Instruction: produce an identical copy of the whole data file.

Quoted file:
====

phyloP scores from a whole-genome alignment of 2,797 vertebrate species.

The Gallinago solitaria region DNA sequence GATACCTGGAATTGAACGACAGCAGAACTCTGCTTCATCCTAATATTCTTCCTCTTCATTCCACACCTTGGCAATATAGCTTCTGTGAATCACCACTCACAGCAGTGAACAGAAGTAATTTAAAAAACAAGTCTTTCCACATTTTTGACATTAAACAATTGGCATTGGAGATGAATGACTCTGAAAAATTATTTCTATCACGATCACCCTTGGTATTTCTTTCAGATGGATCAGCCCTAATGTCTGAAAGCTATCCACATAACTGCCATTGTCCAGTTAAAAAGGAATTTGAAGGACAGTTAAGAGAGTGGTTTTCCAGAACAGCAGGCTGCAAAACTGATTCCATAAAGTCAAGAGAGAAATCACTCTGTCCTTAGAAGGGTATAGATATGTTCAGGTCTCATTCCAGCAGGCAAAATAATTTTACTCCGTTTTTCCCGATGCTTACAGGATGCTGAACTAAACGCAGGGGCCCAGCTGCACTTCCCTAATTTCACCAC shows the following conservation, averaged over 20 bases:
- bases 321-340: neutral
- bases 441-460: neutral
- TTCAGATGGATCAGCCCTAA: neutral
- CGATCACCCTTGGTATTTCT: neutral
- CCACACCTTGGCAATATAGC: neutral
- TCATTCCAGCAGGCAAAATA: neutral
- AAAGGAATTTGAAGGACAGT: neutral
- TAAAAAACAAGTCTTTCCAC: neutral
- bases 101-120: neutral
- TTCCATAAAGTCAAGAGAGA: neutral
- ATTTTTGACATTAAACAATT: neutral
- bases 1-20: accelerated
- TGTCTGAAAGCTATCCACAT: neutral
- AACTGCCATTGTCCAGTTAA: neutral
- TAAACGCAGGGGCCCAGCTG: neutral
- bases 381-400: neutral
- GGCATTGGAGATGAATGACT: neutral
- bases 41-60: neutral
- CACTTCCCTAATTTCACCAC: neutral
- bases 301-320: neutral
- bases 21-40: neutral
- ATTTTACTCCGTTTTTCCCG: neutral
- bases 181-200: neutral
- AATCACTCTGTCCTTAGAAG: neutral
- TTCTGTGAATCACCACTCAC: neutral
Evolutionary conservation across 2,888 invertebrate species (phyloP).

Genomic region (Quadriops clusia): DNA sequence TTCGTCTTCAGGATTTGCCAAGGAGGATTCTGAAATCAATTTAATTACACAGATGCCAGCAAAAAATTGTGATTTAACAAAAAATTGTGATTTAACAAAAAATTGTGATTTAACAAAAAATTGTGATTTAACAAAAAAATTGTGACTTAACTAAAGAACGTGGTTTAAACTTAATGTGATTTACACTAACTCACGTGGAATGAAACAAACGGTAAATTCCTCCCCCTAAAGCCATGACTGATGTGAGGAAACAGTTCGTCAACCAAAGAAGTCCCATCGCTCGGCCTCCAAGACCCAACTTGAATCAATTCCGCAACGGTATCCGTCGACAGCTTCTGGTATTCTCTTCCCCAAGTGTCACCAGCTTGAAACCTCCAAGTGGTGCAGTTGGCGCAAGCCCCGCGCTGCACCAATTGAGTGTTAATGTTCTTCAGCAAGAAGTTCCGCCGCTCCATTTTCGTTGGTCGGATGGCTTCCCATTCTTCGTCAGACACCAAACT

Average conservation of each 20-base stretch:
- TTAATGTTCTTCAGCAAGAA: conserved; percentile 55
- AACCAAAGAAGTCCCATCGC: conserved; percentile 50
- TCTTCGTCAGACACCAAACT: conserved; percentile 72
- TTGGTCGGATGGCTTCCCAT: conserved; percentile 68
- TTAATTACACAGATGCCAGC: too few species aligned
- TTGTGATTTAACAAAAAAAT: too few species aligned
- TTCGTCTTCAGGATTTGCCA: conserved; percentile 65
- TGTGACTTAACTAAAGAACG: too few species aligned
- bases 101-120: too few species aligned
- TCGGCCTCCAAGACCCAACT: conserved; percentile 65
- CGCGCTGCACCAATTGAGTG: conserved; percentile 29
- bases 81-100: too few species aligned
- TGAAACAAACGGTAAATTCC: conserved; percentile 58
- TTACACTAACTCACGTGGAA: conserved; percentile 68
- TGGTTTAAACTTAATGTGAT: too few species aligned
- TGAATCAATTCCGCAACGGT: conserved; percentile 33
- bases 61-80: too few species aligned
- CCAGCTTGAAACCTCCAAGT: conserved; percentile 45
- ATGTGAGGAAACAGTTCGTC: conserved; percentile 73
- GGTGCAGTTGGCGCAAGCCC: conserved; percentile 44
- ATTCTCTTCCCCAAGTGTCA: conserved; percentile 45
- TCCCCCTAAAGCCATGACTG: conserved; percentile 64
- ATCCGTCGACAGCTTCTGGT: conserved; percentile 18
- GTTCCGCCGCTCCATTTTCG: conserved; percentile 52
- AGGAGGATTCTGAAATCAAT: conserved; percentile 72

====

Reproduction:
phyloP scores from a whole-genome alignment of 2,797 vertebrate species.

The Gallinago solitaria region DNA sequence GATACCTGGAATTGAACGACAGCAGAACTCTGCTTCATCCTAATATTCTTCCTCTTCATTCCACACCTTGGCAATATAGCTTCTGTGAATCACCACTCACAGCAGTGAACAGAAGTAATTTAAAAAACAAGTCTTTCCACATTTTTGACATTAAACAATTGGCATTGGAGATGAATGACTCTGAAAAATTATTTCTATCACGATCACCCTTGGTATTTCTTTCAGATGGATCAGCCCTAATGTCTGAAAGCTATCCACATAACTGCCATTGTCCAGTTAAAAAGGAATTTGAAGGACAGTTAAGAGAGTGGTTTTCCAGAACAGCAGGCTGCAAAACTGATTCCATAAAGTCAAGAGAGAAATCACTCTGTCCTTAGAAGGGTATAGATATGTTCAGGTCTCATTCCAGCAGGCAAAATAATTTTACTCCGTTTTTCCCGATGCTTACAGGATGCTGAACTAAACGCAGGGGCCCAGCTGCACTTCCCTAATTTCACCAC shows the following conservation, averaged over 20 bases:
- bases 321-340: neutral
- bases 441-460: neutral
- TTCAGATGGATCAGCCCTAA: neutral
- CGATCACCCTTGGTATTTCT: neutral
- CCACACCTTGGCAATATAGC: neutral
- TCATTCCAGCAGGCAAAATA: neutral
- AAAGGAATTTGAAGGACAGT: neutral
- TAAAAAACAAGTCTTTCCAC: neutral
- bases 101-120: neutral
- TTCCATAAAGTCAAGAGAGA: neutral
- ATTTTTGACATTAAACAATT: neutral
- bases 1-20: accelerated
- TGTCTGAAAGCTATCCACAT: neutral
- AACTGCCATTGTCCAGTTAA: neutral
- TAAACGCAGGGGCCCAGCTG: neutral
- bases 381-400: neutral
- GGCATTGGAGATGAATGACT: neutral
- bases 41-60: neutral
- CACTTCCCTAATTTCACCAC: neutral
- bases 301-320: neutral
- bases 21-40: neutral
- ATTTTACTCCGTTTTTCCCG: neutral
- bases 181-200: neutral
- AATCACTCTGTCCTTAGAAG: neutral
- TTCTGTGAATCACCACTCAC: neutral
Evolutionary conservation across 2,888 invertebrate species (phyloP).

Genomic region (Quadriops clusia): DNA sequence TTCGTCTTCAGGATTTGCCAAGGAGGATTCTGAAATCAATTTAATTACACAGATGCCAGCAAAAAATTGTGATTTAACAAAAAATTGTGATTTAACAAAAAATTGTGATTTAACAAAAAATTGTGATTTAACAAAAAAATTGTGACTTAACTAAAGAACGTGGTTTAAACTTAATGTGATTTACACTAACTCACGTGGAATGAAACAAACGGTAAATTCCTCCCCCTAAAGCCATGACTGATGTGAGGAAACAGTTCGTCAACCAAAGAAGTCCCATCGCTCGGCCTCCAAGACCCAACTTGAATCAATTCCGCAACGGTATCCGTCGACAGCTTCTGGTATTCTCTTCCCCAAGTGTCACCAGCTTGAAACCTCCAAGTGGTGCAGTTGGCGCAAGCCCCGCGCTGCACCAATTGAGTGTTAATGTTCTTCAGCAAGAAGTTCCGCCGCTCCATTTTCGTTGGTCGGATGGCTTCCCATTCTTCGTCAGACACCAAACT

Average conservation of each 20-base stretch:
- TTAATGTTCTTCAGCAAGAA: conserved; percentile 55
- AACCAAAGAAGTCCCATCGC: conserved; percentile 50
- TCTTCGTCAGACACCAAACT: conserved; percentile 72
- TTGGTCGGATGGCTTCCCAT: conserved; percentile 68
- TTAATTACACAGATGCCAGC: too few species aligned
- TTGTGATTTAACAAAAAAAT: too few species aligned
- TTCGTCTTCAGGATTTGCCA: conserved; percentile 65
- TGTGACTTAACTAAAGAACG: too few species aligned
- bases 101-120: too few species aligned
- TCGGCCTCCAAGACCCAACT: conserved; percentile 65
- CGCGCTGCACCAATTGAGTG: conserved; percentile 29
- bases 81-100: too few species aligned
- TGAAACAAACGGTAAATTCC: conserved; percentile 58
- TTACACTAACTCACGTGGAA: conserved; percentile 68
- TGGTTTAAACTTAATGTGAT: too few species aligned
- TGAATCAATTCCGCAACGGT: conserved; percentile 33
- bases 61-80: too few species aligned
- CCAGCTTGAAACCTCCAAGT: conserved; percentile 45
- ATGTGAGGAAACAGTTCGTC: conserved; percentile 73
- GGTGCAGTTGGCGCAAGCCC: conserved; percentile 44
- ATTCTCTTCCCCAAGTGTCA: conserved; percentile 45
- TCCCCCTAAAGCCATGACTG: conserved; percentile 64
- ATCCGTCGACAGCTTCTGGT: conserved; percentile 18
- GTTCCGCCGCTCCATTTTCG: conserved; percentile 52
- AGGAGGATTCTGAAATCAAT: conserved; percentile 72